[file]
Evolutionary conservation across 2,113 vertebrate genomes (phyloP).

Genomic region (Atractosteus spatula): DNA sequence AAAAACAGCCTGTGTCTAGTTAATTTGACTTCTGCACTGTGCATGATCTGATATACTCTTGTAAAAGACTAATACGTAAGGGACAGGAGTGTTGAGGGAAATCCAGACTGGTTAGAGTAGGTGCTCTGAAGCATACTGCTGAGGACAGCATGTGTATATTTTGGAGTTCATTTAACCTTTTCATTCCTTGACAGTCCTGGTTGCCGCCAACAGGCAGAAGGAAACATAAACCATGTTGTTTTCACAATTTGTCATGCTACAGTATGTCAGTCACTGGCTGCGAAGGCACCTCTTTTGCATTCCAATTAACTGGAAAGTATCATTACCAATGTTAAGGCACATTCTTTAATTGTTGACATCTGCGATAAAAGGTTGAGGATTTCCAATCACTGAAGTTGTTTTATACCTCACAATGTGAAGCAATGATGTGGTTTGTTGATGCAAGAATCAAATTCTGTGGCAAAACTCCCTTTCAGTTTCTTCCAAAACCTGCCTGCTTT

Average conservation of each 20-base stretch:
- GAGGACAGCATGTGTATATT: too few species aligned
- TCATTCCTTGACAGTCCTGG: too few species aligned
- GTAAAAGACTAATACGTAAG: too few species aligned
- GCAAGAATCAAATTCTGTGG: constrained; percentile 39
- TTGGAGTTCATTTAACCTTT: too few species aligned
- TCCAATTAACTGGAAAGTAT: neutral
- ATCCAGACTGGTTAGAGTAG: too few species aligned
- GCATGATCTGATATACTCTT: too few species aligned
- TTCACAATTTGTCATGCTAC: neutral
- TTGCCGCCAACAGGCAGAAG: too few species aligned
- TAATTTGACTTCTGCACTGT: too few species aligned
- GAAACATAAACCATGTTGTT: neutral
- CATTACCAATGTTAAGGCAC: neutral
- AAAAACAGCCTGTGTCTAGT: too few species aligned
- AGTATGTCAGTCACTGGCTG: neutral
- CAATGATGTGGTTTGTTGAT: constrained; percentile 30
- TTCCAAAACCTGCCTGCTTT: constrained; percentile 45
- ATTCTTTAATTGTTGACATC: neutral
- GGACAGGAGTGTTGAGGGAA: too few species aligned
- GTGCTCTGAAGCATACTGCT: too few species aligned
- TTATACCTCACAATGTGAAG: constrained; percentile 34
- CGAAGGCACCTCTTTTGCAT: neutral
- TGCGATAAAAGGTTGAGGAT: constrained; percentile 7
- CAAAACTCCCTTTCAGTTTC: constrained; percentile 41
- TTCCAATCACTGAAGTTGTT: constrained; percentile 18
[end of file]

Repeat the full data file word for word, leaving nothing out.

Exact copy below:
Evolutionary conservation across 2,113 vertebrate genomes (phyloP).

Genomic region (Atractosteus spatula): DNA sequence AAAAACAGCCTGTGTCTAGTTAATTTGACTTCTGCACTGTGCATGATCTGATATACTCTTGTAAAAGACTAATACGTAAGGGACAGGAGTGTTGAGGGAAATCCAGACTGGTTAGAGTAGGTGCTCTGAAGCATACTGCTGAGGACAGCATGTGTATATTTTGGAGTTCATTTAACCTTTTCATTCCTTGACAGTCCTGGTTGCCGCCAACAGGCAGAAGGAAACATAAACCATGTTGTTTTCACAATTTGTCATGCTACAGTATGTCAGTCACTGGCTGCGAAGGCACCTCTTTTGCATTCCAATTAACTGGAAAGTATCATTACCAATGTTAAGGCACATTCTTTAATTGTTGACATCTGCGATAAAAGGTTGAGGATTTCCAATCACTGAAGTTGTTTTATACCTCACAATGTGAAGCAATGATGTGGTTTGTTGATGCAAGAATCAAATTCTGTGGCAAAACTCCCTTTCAGTTTCTTCCAAAACCTGCCTGCTTT

Average conservation of each 20-base stretch:
- GAGGACAGCATGTGTATATT: too few species aligned
- TCATTCCTTGACAGTCCTGG: too few species aligned
- GTAAAAGACTAATACGTAAG: too few species aligned
- GCAAGAATCAAATTCTGTGG: constrained; percentile 39
- TTGGAGTTCATTTAACCTTT: too few species aligned
- TCCAATTAACTGGAAAGTAT: neutral
- ATCCAGACTGGTTAGAGTAG: too few species aligned
- GCATGATCTGATATACTCTT: too few species aligned
- TTCACAATTTGTCATGCTAC: neutral
- TTGCCGCCAACAGGCAGAAG: too few species aligned
- TAATTTGACTTCTGCACTGT: too few species aligned
- GAAACATAAACCATGTTGTT: neutral
- CATTACCAATGTTAAGGCAC: neutral
- AAAAACAGCCTGTGTCTAGT: too few species aligned
- AGTATGTCAGTCACTGGCTG: neutral
- CAATGATGTGGTTTGTTGAT: constrained; percentile 30
- TTCCAAAACCTGCCTGCTTT: constrained; percentile 45
- ATTCTTTAATTGTTGACATC: neutral
- GGACAGGAGTGTTGAGGGAA: too few species aligned
- GTGCTCTGAAGCATACTGCT: too few species aligned
- TTATACCTCACAATGTGAAG: constrained; percentile 34
- CGAAGGCACCTCTTTTGCAT: neutral
- TGCGATAAAAGGTTGAGGAT: constrained; percentile 7
- CAAAACTCCCTTTCAGTTTC: constrained; percentile 41
- TTCCAATCACTGAAGTTGTT: constrained; percentile 18